But if it’s jumping into and out of the shadows of the most articulate songwriting available to the solitary poet who suffers the deep pangs of pathological empathy we’re talking about, and it is, then one has to look further to the fringes to find someone who has an equivalent emotive stature to Dylan. Dylan’s mirror reflects moral outrage at the state of reality and the difficulties of being both awake and in love at the same time. Out on the fringes you can hear the echo of what Dylan was doing, though, in the wistful and hugely sad music of the late Texas troubadour, Townes Van Zandt. There are reasons he’s not a household word. Firstly, he lived and saw with the same clarity but also buckled under the burden of his own obsessions and compulsions. Secondly, his music is so sad it can only be listened to in extremis, since it makes Leonard Cohen seem downright chipper by comparison, and mass audiences don’t rush out in search of his degree of existential angst, at least not on purpose, and especially not when it is so far outside the comfortable little genre called the blues.
People like the gifted Johnny Cash were out there too, on the same fringes but with considerably more listeners, and he too provided a road map leading back to redemption, just as Dylan does in every song. But it was a different redemption, called forth by resistance to a different damnation. In Dylan alone does a song howl out so powerfully into the face of the storm itself, into the heart of the wind with a cry that competes with that wind, and with words that can melt away any mask that he or we might try to wear for protection.
Look bravely into the dark side of the singer-songwriter’s crucial emotional isolation. The concept of different cultural tribes allows us to focus attention on songwriters whose styles and sensibilities are drastically different, but all of whom share a single thread creatively, and occasionally in the manner in which they deliver their insights. Some of these seminal figures, like Kurt Cobain and Nick Drake, died disastrously young due to drug and personality problems, while a scant few others managed not only to survive the same challenges but to go to become iconic figures of great influence for several generations of subsequent musician/performers. Keith Richards and Pete Townshend, David Bowie and Marianne Faithfull, are veritable dark monuments to transcendence of a sort. To paraphrase Groucho, they have a way with suffering and sorrow; it’s an expensive way, but it’s a way.
Nick Drake, ca 1972.
Why do some succumb to tragedy, while others turn it into a triumph of survival over the survivor? Some singer-songwriter mirrors are so cloudy we can barely see anything inside. Cloudy isn’t necessarily the same as dark, but the end effect on us is similar. Brian Wilson’s mirror reflects our longing for the pure state of being which we mistakenly think of as nostalgia for childhood, when it is actually nostalgia for a future we have lost – childhood’s end. There are many ways to break the blues, or try to do so. Some do it by singing the blues, like John Mayall’s Bluesbreakers for instance, or his wayward kids, the early Fleetwood Mac. While others, like Wilson, try to happy themselves practically to death.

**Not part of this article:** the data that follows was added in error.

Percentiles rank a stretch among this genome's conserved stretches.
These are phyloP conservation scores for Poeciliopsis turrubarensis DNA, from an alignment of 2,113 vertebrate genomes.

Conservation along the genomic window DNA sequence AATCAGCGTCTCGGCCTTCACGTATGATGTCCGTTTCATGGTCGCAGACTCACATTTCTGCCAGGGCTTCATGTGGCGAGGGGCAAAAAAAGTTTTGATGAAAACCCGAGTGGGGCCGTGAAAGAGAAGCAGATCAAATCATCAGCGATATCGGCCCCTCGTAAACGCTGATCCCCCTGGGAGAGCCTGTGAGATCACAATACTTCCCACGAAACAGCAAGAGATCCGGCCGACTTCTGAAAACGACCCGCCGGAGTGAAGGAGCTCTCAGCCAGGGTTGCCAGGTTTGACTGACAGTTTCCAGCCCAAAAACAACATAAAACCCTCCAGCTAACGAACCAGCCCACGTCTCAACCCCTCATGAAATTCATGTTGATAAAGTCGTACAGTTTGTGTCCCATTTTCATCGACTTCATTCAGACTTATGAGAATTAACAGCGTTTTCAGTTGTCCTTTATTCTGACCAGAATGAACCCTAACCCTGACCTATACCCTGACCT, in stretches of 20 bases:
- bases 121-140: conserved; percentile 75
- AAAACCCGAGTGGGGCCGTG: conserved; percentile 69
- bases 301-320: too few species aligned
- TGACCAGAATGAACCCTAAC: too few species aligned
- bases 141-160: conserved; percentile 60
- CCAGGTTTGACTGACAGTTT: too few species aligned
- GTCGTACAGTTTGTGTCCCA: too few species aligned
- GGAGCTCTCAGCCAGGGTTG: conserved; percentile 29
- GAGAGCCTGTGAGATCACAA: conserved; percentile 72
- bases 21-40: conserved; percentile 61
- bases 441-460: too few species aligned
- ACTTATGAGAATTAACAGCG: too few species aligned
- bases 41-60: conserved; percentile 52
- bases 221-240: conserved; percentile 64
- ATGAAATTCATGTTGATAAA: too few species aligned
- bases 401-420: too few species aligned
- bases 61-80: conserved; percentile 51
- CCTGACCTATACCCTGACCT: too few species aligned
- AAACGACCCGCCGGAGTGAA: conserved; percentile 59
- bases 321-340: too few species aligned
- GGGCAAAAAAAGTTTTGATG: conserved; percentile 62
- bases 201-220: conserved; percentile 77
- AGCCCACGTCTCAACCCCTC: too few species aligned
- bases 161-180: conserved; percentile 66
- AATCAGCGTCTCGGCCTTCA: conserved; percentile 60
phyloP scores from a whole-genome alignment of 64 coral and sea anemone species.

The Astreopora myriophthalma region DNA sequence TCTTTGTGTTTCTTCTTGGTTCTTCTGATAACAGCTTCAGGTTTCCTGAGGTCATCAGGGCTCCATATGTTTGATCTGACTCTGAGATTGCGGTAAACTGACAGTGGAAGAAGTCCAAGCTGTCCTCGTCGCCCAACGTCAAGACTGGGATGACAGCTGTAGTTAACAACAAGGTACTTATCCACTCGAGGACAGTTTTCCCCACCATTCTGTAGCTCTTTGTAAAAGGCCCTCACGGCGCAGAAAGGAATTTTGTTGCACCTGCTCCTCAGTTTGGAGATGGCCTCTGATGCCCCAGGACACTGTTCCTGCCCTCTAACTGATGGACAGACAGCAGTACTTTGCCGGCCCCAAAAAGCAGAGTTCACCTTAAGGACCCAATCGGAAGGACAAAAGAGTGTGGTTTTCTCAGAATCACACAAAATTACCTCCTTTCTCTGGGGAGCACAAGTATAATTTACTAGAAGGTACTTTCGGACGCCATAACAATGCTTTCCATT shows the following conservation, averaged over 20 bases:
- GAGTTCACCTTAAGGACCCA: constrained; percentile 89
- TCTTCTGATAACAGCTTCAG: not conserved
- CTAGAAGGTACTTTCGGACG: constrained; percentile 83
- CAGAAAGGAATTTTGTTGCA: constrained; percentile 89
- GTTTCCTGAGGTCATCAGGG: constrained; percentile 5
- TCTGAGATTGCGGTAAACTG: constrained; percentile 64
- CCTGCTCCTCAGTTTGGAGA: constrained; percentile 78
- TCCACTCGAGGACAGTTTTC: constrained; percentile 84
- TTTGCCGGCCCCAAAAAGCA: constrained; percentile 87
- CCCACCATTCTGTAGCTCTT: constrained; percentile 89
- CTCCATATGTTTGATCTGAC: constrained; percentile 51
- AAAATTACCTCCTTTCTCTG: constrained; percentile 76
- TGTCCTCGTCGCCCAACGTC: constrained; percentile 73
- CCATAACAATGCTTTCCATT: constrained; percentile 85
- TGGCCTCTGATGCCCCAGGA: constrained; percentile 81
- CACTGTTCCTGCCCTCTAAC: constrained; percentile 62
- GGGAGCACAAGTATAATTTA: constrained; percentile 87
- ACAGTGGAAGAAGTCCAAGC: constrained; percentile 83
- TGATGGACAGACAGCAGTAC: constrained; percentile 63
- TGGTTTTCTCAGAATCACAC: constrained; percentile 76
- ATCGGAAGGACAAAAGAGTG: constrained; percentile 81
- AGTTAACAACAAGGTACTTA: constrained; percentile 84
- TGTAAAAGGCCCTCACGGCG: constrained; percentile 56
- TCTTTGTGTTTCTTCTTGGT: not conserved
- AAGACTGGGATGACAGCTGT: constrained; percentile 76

Other singer-songwriters, equally immersed in woe, tend to shift their attention towards a different response, one more capable of providing a much-needed defense: the sarcasm of sardonic humor, calculated to bring us face to face with the darkness at the same time as making us laugh at it outright. This second kind of blues-breaker comprises a group as varied as Harry Nilsson, Randy Newman and to some extent even Francis Vincent Zappa. They exhort us to laugh in the face of fate, but we discover only too quickly that it only hurts when we laugh. In response, they ask us to look into the ways that a smile can hide the horror.
Humor has always had a subtle but hidden role to play in popular music’s means of communicating important social issues. The best example of this historically is perhaps the peculiar synchronicity of performers such as Spike Jones and His City Slickers, and the rock satirist par excellence, Zappa. They both decided to utilize the funhouse mirror. And especially in the cases of Nilsson and Newman, the ability to provoke controversy and change through parody is a skillful and incisive weapon. In their case, they wield a sharp social scalpel in exactly the same manner as a great writer such as Jonathan Swift, and for exactly the same reasons. Because, as Charles Chaplin once sang, “Smile though your heart is breaking . . .”